“It’s a rather large job, difficult and time consuming; teaching these stem cells what they’re supposed to do,” she wrote in a January blog post, “and to overcome atrophied muscles after 10 years of immobility. However, with persistence, dedication and patience day in and day out, changes do come. With the stem-cell treatments the return comes faster. I’m seeing improved range of motion, new strength and stability in smaller muscles with less tightness throughout my body.”

Potts hopes for at least one more stem-cell transplant, an expense she calculates to be about $75,000. Another Aspen fundraiser will be held Saturday at the Aspen Athletic Club: a 12-hour Spin-a-Thon, with various instructors, including Potts, leading hour- long workouts.

“The treatments are a roller coaster,” Potts said. “You’re excited about what could be, in a good way — and in a bad way. Therapy has turned into a 2 4/7 job for me. I do three hours of work every day — yoga, tai chi, Pilates, physical therapy, biofeedback, massage, acupuncture. Fundraising, talking about it, healing and just dealing with it is a full-time job.”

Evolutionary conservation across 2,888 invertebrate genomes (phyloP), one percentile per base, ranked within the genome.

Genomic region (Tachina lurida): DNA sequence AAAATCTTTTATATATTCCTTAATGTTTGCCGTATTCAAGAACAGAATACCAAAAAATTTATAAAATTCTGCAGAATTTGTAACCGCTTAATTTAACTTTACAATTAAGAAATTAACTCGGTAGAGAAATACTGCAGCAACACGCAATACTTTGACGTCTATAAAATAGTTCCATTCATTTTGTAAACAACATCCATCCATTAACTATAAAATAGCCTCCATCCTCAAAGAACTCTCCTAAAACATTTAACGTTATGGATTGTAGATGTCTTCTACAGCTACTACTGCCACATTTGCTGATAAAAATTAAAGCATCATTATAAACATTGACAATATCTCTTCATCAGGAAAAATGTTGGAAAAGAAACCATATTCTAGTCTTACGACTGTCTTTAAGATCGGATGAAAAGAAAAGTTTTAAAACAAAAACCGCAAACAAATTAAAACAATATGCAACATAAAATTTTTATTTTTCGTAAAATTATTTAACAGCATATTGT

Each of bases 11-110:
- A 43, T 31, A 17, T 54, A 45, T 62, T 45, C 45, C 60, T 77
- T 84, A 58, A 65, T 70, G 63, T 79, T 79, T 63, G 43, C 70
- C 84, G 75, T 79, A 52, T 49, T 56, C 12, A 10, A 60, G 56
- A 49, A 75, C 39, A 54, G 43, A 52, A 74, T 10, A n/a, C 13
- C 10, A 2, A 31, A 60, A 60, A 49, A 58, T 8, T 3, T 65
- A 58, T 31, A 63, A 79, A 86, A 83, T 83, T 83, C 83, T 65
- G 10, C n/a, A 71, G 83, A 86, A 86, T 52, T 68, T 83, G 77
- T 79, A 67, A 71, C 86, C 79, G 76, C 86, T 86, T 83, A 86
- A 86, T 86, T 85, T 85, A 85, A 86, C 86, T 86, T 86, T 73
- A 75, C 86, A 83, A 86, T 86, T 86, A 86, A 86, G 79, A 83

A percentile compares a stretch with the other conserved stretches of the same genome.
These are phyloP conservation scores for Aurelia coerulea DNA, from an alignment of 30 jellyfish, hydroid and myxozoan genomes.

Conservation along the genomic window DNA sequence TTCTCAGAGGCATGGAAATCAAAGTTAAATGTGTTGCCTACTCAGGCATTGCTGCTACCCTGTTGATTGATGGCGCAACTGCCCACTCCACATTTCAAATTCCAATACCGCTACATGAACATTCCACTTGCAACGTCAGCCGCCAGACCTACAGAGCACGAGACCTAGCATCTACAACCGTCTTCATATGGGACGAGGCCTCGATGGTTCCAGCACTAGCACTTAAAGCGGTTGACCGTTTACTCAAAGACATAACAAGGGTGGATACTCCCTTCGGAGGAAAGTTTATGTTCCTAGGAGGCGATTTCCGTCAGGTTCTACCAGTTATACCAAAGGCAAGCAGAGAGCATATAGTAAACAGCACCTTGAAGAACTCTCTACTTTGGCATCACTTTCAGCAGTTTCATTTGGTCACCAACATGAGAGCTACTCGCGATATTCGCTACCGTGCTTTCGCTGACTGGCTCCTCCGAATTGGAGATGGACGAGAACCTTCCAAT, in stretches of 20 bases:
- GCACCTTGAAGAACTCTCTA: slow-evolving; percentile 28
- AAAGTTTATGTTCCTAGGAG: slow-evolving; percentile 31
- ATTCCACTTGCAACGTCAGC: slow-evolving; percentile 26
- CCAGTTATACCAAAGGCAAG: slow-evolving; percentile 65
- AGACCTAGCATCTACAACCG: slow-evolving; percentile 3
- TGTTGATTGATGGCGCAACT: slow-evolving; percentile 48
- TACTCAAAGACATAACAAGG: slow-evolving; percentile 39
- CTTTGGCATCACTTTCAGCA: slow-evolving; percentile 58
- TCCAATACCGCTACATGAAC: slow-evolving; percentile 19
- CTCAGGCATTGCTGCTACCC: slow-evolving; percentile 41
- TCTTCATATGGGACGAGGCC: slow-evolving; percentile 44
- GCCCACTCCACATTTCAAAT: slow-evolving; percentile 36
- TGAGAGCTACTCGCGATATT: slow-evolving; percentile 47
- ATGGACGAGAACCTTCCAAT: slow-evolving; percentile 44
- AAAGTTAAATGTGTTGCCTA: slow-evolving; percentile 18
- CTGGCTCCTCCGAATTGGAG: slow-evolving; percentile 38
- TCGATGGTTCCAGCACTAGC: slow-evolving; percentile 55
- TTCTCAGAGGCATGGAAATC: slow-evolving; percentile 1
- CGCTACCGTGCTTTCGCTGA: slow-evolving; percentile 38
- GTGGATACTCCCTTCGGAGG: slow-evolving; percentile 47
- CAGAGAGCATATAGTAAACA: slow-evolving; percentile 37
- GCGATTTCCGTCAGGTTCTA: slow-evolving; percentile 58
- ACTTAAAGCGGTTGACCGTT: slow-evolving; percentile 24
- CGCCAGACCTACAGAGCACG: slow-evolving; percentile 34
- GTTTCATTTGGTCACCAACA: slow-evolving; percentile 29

It literally is her full-time job. She supports herself through her blog, where she solicits donations and writes in detail about her treatments, personal life, emotions as well as her physical activities.

Has her dedicated physical therapy sped her recovery? Though no scientific literature suggests that it does, Craig spokesman Hosack observed that patients who fully commit themselves to physical therapy often “experience more neurological recovery” than those who don’t.

“Those who do work hard in neurological recovery tend to do better in life,” Hosack said. “Ninety-five percent of our athletes go back to being athletes, regardless of what injury they’ve had. Their athletic background helps them in rehab. So does their work ethic and tolerance for pain.”

Leah Potts, who suffered a spinal-cord injury 10 years ago, now instructs a Spinning class. (Diane Moore, Special to The Denver Post)

By Claire Martin
The Denver Post